The Best Comfort (2 Cor 1:3-7)

Blessed be God, even the Father of our Lord Jesus Christ, the Father of mercies, and the God of all comfort; Who comforteth us in all our tribulation, that we may be able to comfort them which are in any trouble, by the comfort wherewith we ourselves are comforted of God.” (2 Corinthians 1:3–4, KJV)

I heard of a man who was in a serious accident and had to have his leg amputated. He went into a state of depression. Lying in the hospital bed, he would not talk to anyone. The doctors tried to reason with him that he would make it with a prosthetic device, but he did not want to listen. The nurses tried to encourage him, to no avail. His family, tried to reinforce their love for him but this did not change a thing. He remained in his depressed state and did not want to speak with anyone.

Later, a man cam into the room. He tried to speak with the man, but the man rejected him also. Then the man sat down in a chair, rolled up his pantleg and removed his prosthetic leg. At seeing this, the man in the bed opened his mouth and said, “Now, let’s talk.” The only one who could get through to the man was another who had been in the same situation.

Paul began this letter to the Corinthian church, writing about comfort in times of tribulation. The word, “tribulation,” thliipsis, refers to pressure both literally and figuratively (Strong G2347). It can refer to any type of hardship, burden, struggle, or trouble. It might be pressure caused by a physical, financial, relational, or emotional issue. Here, relating to Paul’s ministry it likely included the persecution and struggles he endured in the work of preaching the gospel. Paul indicated there was a source of great comfort in times of tribulation, and that there was also tremendous purpose in undergoing tribulation.

Paul began by presenting the source of true comfort, stating that God is “the God of all comfort; Who comforteth us in all our tribulation.” The word translated “comfort,” paraklesis, comes from the verb “comforteth,” parakkaleo, which means to call near (Strong G3874, G3870). God’s comfort, heavenly comfort is always near every believer who is in distress. The comfort that God gives is not like the comfort of the world which cannot truly express the infinite love and empathy that God has for His children. God’s love for believers results in comfort that fills the soul of the hurting. The results cannot be explained naturally, but can be seen in believers going through deep waters. As a pastor, I have seen so many people in times of trial possessing a supernatural peace that goes beyond human reasoning.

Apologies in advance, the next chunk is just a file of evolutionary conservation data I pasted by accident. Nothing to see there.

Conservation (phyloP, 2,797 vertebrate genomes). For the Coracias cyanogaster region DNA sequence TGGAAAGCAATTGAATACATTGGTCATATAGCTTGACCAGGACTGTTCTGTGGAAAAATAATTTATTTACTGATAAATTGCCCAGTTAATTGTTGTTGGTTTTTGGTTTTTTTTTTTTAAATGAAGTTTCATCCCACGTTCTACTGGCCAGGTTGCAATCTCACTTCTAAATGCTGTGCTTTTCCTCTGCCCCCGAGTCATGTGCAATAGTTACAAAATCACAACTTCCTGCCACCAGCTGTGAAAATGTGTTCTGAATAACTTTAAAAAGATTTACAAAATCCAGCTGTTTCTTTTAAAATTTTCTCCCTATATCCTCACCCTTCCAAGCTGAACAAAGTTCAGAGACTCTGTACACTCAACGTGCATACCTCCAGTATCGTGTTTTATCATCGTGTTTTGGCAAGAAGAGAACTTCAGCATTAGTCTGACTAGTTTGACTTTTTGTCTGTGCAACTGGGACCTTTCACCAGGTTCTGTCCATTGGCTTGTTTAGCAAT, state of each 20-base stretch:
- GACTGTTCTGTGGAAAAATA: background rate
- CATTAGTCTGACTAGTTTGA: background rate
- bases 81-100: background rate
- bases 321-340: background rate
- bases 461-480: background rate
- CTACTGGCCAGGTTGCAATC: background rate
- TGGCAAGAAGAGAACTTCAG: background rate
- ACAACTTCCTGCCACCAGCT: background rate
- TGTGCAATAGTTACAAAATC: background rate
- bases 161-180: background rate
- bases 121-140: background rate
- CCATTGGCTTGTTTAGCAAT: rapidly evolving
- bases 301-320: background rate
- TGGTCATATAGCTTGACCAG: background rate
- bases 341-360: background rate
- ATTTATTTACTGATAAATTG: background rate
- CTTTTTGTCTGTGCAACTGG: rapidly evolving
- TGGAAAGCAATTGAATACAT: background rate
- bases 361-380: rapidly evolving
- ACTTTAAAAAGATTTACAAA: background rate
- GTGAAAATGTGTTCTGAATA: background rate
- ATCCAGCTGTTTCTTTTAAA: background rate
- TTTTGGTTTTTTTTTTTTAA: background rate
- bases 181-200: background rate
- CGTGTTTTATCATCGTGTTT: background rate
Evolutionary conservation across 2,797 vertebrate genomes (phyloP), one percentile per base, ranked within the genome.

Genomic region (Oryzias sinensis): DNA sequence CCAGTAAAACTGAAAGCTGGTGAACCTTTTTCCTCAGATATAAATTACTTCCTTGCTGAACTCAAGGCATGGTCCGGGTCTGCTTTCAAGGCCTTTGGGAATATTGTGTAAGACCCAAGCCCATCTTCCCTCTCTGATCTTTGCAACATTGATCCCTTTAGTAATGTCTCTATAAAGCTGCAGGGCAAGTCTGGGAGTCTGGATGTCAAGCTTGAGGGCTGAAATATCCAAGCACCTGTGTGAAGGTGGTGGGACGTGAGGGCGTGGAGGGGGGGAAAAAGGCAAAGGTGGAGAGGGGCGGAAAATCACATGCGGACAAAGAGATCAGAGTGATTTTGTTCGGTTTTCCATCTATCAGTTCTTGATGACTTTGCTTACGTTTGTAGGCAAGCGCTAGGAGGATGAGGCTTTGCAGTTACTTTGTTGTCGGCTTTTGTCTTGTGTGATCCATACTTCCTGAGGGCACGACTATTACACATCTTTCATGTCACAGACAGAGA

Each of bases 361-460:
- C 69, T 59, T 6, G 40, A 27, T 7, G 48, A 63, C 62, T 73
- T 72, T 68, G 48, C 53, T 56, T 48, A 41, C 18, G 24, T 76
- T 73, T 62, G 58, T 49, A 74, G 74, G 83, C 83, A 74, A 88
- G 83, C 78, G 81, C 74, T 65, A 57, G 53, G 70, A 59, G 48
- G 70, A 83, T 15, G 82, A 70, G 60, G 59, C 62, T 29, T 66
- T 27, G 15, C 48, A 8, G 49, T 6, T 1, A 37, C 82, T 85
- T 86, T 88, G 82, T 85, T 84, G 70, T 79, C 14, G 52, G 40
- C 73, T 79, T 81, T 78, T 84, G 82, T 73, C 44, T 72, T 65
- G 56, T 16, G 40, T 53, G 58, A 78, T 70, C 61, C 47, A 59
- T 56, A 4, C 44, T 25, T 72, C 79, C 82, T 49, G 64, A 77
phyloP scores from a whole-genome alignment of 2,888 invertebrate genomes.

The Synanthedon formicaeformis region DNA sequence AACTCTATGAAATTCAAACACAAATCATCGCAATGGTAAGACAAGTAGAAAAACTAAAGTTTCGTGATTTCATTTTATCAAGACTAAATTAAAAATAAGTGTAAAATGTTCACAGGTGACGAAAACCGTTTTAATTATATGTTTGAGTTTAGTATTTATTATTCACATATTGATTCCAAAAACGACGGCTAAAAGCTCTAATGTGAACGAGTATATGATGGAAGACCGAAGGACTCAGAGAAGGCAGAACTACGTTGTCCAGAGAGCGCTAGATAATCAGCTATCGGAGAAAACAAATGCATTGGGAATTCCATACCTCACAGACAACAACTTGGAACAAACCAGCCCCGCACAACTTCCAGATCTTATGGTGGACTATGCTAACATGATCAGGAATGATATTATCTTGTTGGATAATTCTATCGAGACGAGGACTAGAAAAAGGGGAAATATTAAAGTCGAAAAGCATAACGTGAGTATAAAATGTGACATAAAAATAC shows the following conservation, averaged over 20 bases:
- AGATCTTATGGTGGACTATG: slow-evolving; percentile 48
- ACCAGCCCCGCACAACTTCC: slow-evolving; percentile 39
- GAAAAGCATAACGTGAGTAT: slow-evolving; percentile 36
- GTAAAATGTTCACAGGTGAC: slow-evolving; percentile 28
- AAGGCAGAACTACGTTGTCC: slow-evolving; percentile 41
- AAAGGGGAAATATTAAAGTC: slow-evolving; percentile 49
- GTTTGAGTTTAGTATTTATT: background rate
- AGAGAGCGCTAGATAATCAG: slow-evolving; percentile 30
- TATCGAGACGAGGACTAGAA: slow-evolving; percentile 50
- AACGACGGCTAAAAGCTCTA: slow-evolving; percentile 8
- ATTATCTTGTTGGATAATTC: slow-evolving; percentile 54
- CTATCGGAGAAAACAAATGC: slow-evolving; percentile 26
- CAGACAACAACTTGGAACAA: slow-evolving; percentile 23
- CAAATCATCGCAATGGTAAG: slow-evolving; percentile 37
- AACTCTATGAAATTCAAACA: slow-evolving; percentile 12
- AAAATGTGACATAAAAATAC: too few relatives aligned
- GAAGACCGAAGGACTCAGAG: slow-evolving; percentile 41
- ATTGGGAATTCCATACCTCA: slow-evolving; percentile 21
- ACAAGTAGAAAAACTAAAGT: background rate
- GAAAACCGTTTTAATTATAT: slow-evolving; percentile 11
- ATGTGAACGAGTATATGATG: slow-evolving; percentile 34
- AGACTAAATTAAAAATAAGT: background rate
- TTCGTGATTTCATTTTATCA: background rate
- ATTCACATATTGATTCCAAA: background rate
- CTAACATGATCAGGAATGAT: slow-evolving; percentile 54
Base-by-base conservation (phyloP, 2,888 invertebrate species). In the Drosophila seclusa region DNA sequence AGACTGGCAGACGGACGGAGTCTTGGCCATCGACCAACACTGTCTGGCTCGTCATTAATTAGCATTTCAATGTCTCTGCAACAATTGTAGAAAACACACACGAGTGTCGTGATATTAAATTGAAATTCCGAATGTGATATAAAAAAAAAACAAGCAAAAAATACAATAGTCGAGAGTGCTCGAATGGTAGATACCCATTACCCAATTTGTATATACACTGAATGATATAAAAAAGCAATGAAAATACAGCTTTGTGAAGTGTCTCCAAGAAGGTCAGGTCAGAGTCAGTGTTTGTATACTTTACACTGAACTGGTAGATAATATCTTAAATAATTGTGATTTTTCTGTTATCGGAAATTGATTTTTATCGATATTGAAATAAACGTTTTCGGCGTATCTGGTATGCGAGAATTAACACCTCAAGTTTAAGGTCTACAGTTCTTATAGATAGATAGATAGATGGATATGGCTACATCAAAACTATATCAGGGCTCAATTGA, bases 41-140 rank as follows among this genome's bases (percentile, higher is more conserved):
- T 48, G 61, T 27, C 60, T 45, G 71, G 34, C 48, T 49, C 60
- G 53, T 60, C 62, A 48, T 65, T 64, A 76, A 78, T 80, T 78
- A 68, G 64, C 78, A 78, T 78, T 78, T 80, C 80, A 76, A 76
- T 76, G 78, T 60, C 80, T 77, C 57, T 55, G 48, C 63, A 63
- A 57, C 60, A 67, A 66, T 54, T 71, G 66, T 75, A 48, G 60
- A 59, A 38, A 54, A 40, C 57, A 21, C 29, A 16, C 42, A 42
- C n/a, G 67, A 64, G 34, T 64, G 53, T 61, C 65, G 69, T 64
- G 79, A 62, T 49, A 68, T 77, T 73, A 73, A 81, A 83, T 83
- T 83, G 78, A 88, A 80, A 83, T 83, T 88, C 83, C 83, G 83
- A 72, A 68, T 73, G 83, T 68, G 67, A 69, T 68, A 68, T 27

Yet, Paul goes on to say that there is a purpose in suffering and experiencing God’s comfort. It is so those who have experienced it “may be able to comfort” others with the same comfort that they received from God. While I pastored in New Hampshire, one of our parishioners gave birth to a stillborn child. You can imagine that this woman was distraught. I went to the hospital to do what I could to comfort her. Yet, what truly helped her was another woman in the congregation who years earlier went through the same trauma. She ministered comfort to that woman in a way that no other could.

If you are going through deep waters today, understand that God is with you to comfort you in it. He has not left you alone, and He will not. Seek Him for comfort in your time of need. Pray and tell Him how you hurt. He already knows it, but He wants to hear from you about it. He has His arms of love around you through the trial and He will not let go.

For those who have gone through the trial, God has a plan for you. There is a day coming when you will encounter another going through the same thing that you have encountered. It is a ministry opportunity for you to bless another with the same comfort with which God comforted you.

Published by Steve Hankins, Th.D.

Steve has had extensive military, business and ministry experience. He has served for over 16 years in full time vocational ministry and many years of part time ministry in churches. He has led churches through start-up and recasting of vision. Now He resides on the Outer Banks of North Carolina where he is working to help smaller churches and believers to renew their hearts and regain the joy of the Lord.

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